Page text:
Pumpkinhead is a nasty slice of southern-gothic revenge starring Lance Henrikson (Near Dark, Aliens) as the lead character Ed Harley. Harley is a single father and the proprietor of a rural grocery store in the deep south. He lives alone with his young son, whom he loves dearly. After his son is accidentally killed by a group of teen dirt-bike riders, Harley seeks some the dark magic of a local witch for revenge. Harley and the witch summon the demon Pumpkinhead, but Harley soon finds that this isn’t what he bargained for.
Pumpkinhead was the directorial debut of the late FX guru Stan Winston. Winston was also responsible for the creature FX in Pumpkinhead. The general consensus is that Pumpkinhead is a cool creature (you’d expect nothing less from the guy behind Aliens and Predator) and an okay movie. I see the point, and somewhat agree up to a point. The concept of the film is spot on, and the southern atmosphere is perfect for this story. But I do have an issue with the lighting. The indoor shots have a smoky, dark red tint to them. I understand what Winsto n was going for; it gives this film a humid, southern feel to it. These scenes, especially in the cabin of Haggis the witch, look like they were filmed in Hell. This is appropriate for a story about a summoning revenge seeking demons. However, it also makes a lot of the film very abrasive on the eyes. The nighttime shots have the inverse of this color palate with a cool dark blue tone. I think the shifts between the two, and they way they dominate the cinematography is overdone. Also, the camerawork during the kills makes it hard to keep track of what is happening in the film. The kills aren’t as gory as I thought they could be, and felt some were weak, but the presence of the character is powerful enough to overshadow these things.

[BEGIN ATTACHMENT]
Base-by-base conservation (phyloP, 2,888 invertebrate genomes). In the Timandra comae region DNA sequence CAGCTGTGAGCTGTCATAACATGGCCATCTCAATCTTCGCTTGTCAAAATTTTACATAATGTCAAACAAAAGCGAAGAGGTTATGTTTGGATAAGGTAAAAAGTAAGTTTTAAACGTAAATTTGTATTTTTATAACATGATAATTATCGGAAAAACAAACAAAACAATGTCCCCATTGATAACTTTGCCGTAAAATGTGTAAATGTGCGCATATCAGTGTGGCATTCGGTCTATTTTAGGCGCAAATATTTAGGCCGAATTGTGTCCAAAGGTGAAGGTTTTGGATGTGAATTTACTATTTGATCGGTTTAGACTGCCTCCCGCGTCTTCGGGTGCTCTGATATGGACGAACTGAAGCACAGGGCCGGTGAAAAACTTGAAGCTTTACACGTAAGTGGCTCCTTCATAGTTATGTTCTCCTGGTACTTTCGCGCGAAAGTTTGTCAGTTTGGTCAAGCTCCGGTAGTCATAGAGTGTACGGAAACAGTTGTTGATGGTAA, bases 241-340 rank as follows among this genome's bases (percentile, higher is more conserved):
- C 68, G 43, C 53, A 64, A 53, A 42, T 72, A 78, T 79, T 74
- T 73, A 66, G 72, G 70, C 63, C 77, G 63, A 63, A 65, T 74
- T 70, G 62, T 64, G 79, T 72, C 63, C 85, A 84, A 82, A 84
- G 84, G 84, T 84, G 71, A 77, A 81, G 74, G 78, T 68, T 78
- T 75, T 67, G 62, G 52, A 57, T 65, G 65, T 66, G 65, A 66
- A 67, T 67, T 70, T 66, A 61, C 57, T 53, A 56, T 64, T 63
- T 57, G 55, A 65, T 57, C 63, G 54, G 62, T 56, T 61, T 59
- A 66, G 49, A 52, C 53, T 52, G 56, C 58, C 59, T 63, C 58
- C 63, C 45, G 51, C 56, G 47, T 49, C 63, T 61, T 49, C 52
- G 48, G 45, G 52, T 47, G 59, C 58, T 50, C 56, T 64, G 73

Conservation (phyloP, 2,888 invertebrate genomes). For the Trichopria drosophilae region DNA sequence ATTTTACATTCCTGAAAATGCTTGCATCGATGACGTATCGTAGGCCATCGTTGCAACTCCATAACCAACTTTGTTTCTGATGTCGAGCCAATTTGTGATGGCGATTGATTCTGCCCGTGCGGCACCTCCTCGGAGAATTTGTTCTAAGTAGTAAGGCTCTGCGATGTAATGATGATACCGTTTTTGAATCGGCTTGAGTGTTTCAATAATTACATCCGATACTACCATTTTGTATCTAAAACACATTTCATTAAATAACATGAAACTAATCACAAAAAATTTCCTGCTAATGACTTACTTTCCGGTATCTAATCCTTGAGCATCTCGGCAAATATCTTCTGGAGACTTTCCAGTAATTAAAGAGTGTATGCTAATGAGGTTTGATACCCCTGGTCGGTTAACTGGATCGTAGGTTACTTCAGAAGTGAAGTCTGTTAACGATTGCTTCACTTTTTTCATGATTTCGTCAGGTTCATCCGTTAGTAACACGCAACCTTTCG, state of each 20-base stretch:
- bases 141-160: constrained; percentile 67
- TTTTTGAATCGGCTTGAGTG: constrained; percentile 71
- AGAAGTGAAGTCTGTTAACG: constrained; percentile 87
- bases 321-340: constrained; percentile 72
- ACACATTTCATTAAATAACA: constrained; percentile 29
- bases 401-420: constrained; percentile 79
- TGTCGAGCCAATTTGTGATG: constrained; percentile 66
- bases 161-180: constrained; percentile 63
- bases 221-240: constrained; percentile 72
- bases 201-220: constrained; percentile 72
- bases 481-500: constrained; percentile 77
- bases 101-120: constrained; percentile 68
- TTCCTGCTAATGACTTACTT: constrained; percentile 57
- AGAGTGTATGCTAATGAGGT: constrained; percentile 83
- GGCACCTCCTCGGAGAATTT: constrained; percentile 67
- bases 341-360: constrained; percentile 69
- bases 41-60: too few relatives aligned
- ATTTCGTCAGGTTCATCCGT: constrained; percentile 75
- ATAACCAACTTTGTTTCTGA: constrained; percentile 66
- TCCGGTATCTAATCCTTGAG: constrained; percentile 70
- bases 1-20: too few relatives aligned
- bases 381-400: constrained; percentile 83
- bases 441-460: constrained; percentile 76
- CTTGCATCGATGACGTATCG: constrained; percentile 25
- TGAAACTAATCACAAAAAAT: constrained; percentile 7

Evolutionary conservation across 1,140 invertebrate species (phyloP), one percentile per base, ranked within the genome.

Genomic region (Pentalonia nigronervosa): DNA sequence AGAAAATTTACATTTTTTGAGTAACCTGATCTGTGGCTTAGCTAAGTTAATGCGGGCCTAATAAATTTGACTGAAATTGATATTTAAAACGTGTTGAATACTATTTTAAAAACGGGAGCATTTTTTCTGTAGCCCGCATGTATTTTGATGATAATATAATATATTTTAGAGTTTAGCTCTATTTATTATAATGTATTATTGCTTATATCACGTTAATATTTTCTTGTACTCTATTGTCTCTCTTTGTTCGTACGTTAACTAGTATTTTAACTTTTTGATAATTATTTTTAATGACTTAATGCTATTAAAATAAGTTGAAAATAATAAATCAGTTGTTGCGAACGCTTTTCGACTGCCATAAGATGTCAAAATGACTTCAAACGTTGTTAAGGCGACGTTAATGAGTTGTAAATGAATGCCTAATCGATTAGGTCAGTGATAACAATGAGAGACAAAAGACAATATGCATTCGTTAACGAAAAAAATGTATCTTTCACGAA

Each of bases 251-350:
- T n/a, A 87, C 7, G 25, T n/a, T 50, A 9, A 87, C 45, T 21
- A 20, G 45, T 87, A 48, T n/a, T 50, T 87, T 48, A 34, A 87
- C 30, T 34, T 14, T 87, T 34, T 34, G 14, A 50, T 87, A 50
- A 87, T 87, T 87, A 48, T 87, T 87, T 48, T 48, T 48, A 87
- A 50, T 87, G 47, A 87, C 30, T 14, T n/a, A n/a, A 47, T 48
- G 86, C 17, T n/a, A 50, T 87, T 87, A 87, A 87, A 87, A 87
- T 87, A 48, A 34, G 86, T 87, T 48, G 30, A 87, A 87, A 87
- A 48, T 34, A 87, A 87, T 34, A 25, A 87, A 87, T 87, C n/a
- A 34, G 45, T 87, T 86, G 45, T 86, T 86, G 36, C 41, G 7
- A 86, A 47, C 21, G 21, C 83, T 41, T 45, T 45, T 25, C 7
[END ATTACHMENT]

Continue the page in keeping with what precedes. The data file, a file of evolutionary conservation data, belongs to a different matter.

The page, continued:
On the plus side, Lance Henrikson nails the role of the grieving father. When his son dies, Henrikson is able to emote the rage and sadness of the character through looks. There is a scene where he gives the one teen who stays with his dying son a look of white-hot hate that is hard not to wince at. The shit-head teens that kill his boy also aren’t bad actors. The fact that they didn’t mean to kill him mixed with their general sense of confusion and remorse on how to handle the situation makes most of them sympathetic. This adds to the sadness of the story as a remorseful Harley watches them get destroyed by the demon. Pumpkinhead has a real story and heart to it that make it work.
Today was the first time I’ve watched Pumpkinhead all the way through since it’s initial VHS release in the late 80’s. I remember liking it as a kid but it’s sequel, Pumpkinhead II: Blood Wings, which starred Bill Clinton’s more successful brother, Roger Clinton (as well as Andrew Robinson’s overacting eyebrows), ruined my view of the franchise. Upon re-watching Pumpkinhead today I was surprised at how much I liked it, despite it’s flaws. I wouldn’t go so far as to say it’s a classic, but it’s a nice Fall horror film that fits nicely into the pantheon of films like Dark Night of the Scarecrow (another film that I’ll make revisits to).